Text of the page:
"Gotta Let Go" is a fun video that features Ford as a suburban housewife who can magically transform into a leather-clad heavy metal super-heroine with her trusty guitar.  Unfortunately, aside from hitting and choking bad guys (who look a lot like The Stray Cats), the guitar has limited special abilities -- no shattering glass or laser beams here.  Still, the video gets a solid from me -- good song, fun story and reasonably rare.

Saturday, June 23, 2012

MARRS - Pump Up the Volume

MARRS (or M|A|R|R|S) was formed when Ivo Watts-Russell, the head of 4AD records in London, proposed a project to blend soul with electronica.  He did this after two bands on his label -- Colourbox (electronica) and A.R. Kane (dream pop) independently mentioned the idea to him.  The project was called MARRS, after the artists' first names --  Martyn Young (from Colourbox), Alex Ayuli, Rudy Tambala  and Russell Smith (from A.R. Kane), and Steve Young (from Colourbox).

Unfortunately, it soon became obvious that the bands simply could not work together.  As a result, each band recorded material and then let the other band provide input.  Although the original idea was to record an LP, the groups recorded one song each and then the project shut down.  Colourbox contributed "Pump Up the Volume," which sampled some A.R. Kane guitars, while A.R. Kane wrote "Anitina," with Colourbox providing the drum programming.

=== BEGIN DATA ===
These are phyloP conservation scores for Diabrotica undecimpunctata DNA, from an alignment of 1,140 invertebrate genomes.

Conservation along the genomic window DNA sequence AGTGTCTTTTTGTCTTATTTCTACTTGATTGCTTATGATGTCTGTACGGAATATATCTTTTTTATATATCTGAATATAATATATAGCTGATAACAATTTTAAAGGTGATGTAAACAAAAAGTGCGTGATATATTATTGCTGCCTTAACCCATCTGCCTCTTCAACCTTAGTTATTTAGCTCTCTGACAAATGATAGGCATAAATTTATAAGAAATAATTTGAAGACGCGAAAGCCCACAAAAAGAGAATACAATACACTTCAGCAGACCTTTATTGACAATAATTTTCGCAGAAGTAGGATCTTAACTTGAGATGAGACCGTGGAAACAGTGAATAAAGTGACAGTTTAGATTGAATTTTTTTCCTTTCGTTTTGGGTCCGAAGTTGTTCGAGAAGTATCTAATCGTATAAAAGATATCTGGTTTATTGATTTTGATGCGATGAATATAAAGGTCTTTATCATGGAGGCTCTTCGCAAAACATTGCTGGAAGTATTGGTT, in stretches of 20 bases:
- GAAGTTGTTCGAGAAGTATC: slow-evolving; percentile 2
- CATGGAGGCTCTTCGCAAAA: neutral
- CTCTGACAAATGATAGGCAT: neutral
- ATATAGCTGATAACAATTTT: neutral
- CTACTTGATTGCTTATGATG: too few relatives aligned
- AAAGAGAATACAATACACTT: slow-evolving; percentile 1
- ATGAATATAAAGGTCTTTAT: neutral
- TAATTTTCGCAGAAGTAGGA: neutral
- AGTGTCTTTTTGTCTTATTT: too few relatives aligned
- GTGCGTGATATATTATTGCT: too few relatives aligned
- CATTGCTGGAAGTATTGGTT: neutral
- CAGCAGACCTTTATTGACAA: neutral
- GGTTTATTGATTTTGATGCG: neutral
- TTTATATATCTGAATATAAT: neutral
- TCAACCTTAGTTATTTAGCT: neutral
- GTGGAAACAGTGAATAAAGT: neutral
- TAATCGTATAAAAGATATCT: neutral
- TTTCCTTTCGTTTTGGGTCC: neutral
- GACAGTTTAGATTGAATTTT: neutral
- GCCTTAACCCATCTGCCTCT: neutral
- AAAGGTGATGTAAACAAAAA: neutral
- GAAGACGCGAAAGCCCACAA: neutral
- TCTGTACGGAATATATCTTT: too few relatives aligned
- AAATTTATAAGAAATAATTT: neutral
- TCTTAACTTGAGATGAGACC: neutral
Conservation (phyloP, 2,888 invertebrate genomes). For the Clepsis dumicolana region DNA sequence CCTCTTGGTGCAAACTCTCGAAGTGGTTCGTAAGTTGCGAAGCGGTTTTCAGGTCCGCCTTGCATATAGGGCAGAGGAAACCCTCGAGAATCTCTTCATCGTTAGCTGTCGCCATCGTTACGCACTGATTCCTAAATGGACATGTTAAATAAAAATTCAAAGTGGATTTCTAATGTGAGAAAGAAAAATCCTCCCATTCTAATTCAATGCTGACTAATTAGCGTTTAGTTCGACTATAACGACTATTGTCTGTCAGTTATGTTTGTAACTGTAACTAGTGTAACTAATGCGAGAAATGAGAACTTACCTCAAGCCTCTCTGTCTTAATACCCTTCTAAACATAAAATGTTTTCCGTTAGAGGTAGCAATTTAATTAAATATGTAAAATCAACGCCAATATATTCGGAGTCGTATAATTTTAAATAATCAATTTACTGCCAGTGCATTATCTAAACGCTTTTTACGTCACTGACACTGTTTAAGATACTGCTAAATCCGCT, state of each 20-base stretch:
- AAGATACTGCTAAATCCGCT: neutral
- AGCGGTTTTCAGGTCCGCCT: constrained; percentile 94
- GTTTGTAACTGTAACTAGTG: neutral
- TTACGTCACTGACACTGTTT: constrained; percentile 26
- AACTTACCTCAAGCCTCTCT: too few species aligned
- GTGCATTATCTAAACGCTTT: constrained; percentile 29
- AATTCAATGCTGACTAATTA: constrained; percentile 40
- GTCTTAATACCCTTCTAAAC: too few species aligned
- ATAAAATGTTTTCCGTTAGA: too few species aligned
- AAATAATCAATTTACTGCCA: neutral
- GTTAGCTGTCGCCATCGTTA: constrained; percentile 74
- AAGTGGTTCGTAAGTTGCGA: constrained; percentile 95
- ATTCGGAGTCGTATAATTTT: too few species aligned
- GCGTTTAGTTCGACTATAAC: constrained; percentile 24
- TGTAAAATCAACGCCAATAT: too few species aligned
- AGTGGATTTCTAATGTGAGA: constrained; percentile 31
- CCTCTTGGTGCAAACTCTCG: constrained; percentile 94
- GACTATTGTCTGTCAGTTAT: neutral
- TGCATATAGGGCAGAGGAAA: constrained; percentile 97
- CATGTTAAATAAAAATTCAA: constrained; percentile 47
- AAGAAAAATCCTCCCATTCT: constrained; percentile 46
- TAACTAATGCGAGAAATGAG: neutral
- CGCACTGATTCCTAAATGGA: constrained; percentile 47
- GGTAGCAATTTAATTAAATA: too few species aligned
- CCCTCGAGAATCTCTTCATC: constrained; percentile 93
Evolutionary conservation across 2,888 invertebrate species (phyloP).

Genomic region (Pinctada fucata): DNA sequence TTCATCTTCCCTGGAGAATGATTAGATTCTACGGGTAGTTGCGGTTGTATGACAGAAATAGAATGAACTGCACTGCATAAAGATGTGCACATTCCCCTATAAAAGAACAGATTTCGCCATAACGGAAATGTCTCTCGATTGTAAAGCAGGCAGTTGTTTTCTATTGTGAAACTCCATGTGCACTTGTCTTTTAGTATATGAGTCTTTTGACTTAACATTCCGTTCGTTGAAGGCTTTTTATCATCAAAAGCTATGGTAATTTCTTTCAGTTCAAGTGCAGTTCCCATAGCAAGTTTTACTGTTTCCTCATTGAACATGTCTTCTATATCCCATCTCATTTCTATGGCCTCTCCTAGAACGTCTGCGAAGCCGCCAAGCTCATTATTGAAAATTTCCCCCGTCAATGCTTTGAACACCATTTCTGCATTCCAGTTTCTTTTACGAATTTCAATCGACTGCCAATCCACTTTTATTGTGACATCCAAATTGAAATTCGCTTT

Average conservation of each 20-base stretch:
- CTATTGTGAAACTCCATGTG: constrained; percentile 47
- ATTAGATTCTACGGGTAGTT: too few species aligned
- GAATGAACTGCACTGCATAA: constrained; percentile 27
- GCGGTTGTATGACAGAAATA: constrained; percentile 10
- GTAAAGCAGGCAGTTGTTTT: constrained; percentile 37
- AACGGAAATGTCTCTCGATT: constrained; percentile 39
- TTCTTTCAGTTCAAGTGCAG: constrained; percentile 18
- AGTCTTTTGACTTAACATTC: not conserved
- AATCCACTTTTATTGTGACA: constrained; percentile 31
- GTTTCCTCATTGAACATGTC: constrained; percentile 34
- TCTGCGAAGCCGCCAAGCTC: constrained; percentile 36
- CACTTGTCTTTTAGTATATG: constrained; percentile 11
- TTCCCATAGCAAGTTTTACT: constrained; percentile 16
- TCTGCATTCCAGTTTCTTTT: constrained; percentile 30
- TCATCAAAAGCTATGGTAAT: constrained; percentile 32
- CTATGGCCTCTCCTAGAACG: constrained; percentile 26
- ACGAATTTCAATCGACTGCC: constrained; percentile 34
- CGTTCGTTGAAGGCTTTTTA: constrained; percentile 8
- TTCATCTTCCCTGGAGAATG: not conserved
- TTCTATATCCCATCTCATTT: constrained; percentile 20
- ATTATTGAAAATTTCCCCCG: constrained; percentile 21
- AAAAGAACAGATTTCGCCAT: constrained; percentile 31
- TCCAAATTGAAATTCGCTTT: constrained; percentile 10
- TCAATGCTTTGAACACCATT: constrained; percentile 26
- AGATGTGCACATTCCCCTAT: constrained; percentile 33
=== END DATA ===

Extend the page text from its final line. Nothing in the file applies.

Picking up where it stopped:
This would have been the end of the story, except that "Pump Up the Volume" sounded really, really good.  Released as a single in 1987, it became the first #1 song in the UK that used samples. (It peaked at #13 in the U.S.)  The title comes from an Eric B. & Rakim sample (from "I Know You Got Soul"); other samples include songs from:  Fab 5 Freddy, Kool & the Gang, Public Enemy and Run-D.M.C.  In fact, some samples were cut from the U.S. version, as the rights could not be obtained.  Overall, the U.S. version has 23 samples (the original UK version has 26 samples).

In spite of the huge success, the bands had no desire to record together again, and the project was never re-formed.  Colourbox broke up in 1987, while A.R. Kane remained active until 1994. Interestingly, while both bands were well-regarded by critics, neither had much commercial success either before or after the MARRS project.

Wednesday, June 20, 2012

The Sherbs - I Have the Skill